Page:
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Adequate Housing as a Basic Human Right

Post by Kelsey McGee

Hello! My name is Kelsey McGee and I am a second-year law student and Regent University School of Law. I have been researching Indian Supreme Court and High Court cases on adequate housing as a basic human right for Justice Ventures International (JVI). JVI fights all human rights injustices in India, primarily human trafficking and extreme poverty.[1]

India has concrete constitutional provisions that include adequate housing as an essential protection of life.[2] This includes a powerful Indian Supreme Court case that stated:

The right to life would take within its sweep the right to food, the right to clothing, the right to decent environment and a reasonable accommodation to live in. The difference between the need of an animal and a human being for shelter has to be, kept in view. For the animal it is the bare protection of the body, for a human being it has to be a suitable accommodation which would allow him to grow in every aspect – physical, mental and intellectual.[3]

Numerous times the Indian Supreme Court has re-iterated that the right to adequate housing is encompassed in the right to work and ultimately the right to life. The states of India have an obligation to provide adequate housing to the poor or middle classes of India.[4] Many slum communities that exist on roadways and footpaths have been relocated without an adequate housing standing in its stead.[5] Each state is also given authority through the Slum Areas (Rehabilitation and Clearance) Act to clear certain areas if not reasonably suitable for occupation. Similarly, in the interest of the communities existing in these dwellings, the slum tenants are protected from eviction without reasonable notice and relocation.[6]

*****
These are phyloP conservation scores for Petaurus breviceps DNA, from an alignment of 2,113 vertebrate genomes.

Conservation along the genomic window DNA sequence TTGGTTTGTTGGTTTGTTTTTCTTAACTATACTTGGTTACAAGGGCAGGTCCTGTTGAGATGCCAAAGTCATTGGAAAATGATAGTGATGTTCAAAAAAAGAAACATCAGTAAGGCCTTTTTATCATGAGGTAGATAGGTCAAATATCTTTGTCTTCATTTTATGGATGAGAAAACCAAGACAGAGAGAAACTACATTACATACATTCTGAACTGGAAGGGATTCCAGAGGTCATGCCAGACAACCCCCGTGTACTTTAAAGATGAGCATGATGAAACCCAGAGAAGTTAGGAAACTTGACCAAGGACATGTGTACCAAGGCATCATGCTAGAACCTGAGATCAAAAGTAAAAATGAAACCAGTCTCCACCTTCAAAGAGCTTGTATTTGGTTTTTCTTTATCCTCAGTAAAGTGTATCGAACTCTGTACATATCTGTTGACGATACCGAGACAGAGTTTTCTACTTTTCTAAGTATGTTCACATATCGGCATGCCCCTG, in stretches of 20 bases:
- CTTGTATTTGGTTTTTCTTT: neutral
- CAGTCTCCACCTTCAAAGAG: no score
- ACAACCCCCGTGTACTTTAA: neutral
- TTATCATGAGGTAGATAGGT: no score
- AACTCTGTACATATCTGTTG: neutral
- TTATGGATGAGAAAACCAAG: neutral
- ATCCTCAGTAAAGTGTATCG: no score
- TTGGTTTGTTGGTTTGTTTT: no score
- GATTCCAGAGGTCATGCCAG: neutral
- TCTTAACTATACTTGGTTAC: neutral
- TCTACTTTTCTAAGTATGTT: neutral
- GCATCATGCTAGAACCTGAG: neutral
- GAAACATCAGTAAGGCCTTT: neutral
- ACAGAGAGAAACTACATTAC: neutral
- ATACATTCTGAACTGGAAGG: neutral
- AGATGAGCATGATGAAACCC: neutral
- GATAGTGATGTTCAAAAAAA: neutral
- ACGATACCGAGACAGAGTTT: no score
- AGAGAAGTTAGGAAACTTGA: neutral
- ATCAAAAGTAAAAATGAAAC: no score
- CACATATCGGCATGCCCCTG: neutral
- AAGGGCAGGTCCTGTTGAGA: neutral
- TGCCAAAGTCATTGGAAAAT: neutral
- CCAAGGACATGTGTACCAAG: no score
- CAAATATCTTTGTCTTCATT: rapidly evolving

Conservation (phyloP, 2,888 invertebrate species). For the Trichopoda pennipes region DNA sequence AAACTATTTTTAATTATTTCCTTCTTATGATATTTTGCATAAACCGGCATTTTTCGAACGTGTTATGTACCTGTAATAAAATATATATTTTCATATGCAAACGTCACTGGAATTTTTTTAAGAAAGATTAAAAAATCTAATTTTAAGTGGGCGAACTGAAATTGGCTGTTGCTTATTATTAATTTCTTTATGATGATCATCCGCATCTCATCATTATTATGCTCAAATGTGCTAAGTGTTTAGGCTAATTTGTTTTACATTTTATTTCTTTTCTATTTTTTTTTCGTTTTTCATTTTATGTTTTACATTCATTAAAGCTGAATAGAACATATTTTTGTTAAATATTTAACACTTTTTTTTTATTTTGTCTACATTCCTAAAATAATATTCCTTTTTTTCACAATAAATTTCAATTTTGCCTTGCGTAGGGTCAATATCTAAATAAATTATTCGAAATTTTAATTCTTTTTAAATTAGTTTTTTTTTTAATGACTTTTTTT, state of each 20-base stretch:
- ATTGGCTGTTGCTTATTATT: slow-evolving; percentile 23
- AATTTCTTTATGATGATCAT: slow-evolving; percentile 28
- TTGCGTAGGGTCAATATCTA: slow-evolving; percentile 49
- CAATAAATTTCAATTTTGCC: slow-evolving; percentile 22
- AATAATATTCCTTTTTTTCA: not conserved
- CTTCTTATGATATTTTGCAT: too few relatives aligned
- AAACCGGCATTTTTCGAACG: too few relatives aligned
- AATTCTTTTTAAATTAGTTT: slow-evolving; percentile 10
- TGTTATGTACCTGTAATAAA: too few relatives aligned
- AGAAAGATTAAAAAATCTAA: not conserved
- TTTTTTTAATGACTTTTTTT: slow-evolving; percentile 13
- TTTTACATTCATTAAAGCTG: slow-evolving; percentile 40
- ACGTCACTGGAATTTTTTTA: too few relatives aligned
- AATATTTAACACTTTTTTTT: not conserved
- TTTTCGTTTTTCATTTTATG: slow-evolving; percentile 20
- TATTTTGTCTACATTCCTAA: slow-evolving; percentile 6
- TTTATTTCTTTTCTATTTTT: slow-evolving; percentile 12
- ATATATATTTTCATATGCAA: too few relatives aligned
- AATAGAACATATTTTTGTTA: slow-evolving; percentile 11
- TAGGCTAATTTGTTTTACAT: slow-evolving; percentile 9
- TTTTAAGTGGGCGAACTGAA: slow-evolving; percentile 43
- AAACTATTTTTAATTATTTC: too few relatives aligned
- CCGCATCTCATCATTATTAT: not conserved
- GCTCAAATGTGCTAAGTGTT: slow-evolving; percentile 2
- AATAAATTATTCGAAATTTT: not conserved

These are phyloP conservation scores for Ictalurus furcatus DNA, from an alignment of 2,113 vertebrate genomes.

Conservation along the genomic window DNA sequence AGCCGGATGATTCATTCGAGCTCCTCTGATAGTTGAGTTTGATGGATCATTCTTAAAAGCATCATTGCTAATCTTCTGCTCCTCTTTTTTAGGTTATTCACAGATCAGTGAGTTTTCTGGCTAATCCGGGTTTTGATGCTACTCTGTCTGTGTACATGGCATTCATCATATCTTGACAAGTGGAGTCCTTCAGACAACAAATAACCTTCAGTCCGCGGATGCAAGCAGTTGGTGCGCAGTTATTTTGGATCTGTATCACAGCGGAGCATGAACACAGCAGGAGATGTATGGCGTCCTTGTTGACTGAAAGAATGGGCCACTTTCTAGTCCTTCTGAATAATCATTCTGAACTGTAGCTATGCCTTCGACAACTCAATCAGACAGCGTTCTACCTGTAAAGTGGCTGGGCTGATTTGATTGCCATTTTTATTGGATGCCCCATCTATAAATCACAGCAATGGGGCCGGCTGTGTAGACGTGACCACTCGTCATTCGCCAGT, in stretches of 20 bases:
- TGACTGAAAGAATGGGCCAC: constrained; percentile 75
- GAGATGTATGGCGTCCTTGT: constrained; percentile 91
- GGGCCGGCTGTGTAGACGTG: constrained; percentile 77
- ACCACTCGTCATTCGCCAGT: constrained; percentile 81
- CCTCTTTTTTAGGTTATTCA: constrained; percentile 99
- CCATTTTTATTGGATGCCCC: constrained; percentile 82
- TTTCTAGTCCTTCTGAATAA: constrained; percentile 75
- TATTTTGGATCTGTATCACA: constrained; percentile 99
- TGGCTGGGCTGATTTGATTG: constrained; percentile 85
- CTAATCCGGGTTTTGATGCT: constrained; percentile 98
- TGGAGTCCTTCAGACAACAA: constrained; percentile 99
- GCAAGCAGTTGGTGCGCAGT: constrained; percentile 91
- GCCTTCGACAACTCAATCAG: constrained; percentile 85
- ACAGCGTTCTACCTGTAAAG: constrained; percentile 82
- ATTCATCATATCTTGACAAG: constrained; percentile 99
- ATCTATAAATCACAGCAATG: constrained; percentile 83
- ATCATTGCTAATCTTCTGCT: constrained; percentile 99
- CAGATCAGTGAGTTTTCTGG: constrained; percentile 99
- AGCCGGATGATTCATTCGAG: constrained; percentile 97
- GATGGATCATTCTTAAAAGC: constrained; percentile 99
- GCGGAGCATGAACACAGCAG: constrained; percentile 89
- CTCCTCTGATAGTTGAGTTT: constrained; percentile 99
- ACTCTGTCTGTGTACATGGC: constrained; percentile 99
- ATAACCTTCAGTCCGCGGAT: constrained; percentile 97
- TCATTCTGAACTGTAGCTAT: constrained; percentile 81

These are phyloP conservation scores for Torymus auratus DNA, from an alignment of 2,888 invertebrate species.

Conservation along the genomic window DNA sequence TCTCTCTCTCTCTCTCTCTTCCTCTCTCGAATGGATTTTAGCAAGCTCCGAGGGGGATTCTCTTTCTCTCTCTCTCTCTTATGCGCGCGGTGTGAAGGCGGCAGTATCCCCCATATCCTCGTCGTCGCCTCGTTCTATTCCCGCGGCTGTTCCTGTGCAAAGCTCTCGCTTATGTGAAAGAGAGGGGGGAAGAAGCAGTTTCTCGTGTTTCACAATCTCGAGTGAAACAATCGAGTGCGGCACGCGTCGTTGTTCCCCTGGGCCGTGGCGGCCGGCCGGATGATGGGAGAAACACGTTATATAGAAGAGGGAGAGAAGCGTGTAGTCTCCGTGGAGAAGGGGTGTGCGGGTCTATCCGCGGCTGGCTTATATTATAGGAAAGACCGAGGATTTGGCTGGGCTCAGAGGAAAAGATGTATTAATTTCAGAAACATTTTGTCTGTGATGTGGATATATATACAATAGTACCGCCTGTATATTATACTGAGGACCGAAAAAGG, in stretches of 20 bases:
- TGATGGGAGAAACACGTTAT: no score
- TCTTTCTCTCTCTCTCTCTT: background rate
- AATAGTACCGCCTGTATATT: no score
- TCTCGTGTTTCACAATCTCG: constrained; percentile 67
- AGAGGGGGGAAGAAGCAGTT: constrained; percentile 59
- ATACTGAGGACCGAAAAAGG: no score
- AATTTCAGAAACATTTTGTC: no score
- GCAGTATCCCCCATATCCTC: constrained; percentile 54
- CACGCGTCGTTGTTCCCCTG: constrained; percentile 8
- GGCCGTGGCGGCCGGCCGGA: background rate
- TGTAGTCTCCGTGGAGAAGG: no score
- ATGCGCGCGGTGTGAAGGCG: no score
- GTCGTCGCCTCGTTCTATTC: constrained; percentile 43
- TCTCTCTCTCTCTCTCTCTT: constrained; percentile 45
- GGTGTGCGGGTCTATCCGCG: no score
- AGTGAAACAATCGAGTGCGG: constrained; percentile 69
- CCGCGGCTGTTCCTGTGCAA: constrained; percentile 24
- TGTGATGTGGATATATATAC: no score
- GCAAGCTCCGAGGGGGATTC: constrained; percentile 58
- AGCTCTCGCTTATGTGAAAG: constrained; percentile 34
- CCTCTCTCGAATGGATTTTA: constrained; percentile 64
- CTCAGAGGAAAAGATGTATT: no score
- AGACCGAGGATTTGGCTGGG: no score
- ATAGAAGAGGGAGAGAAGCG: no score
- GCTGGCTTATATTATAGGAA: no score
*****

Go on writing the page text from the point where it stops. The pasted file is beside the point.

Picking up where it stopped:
A recent decision in the High Court of Delhi emphasizes the importance India is placing on the right to adequate housing. A homeless person died from exposure on the streets of Delhi and the court issued a “suo moto” (of its own accord) opinion that highlighted the lack of adequate facilities and homeless shelters creating major problems in the cold months. The Court issued the opinion to remind the State of it’s prime responsibility to provide shelter for the homeless and most marginalized. [7]

“[T]hey asked us to remember the poor, the very thing I was angry to do.”[8]

This post was written by a Center for Global Justice Student Staff member. The views expressed in this post do not necessarily reflect those of Regent University, Regent Law School, or the Center for Global Justice.


[2] India Const. art 21

[3] Shri P. G. Gupta vs State Of Gujrat & Ors, 1995 SCC, Supl. (2) 182 JT 1995 (2) 373 (1994) (India), quoting Shantistar Builders v. Narayan Khimalal Totame, AIR 1990 SC 630 (1990) (India).

[4] Delhi Development Authority v. Abhay Prakash Sinha, LA 179/2008 (2008).

[5] Olga Tellis & Ors v. Bombay Municipal Corporation, 1986 AIR 180, 1985 SCR Supl. (2) 51 (1985) (India).

[6] SAA Ch. III.

[7] Court on its own Motion v. Government of National Capital Territory (NCT) of Delhi, W.P. (C) 29/2010 and W.P. (C) 641/2013.

[8] Galatians 2:10 (English Standard Version).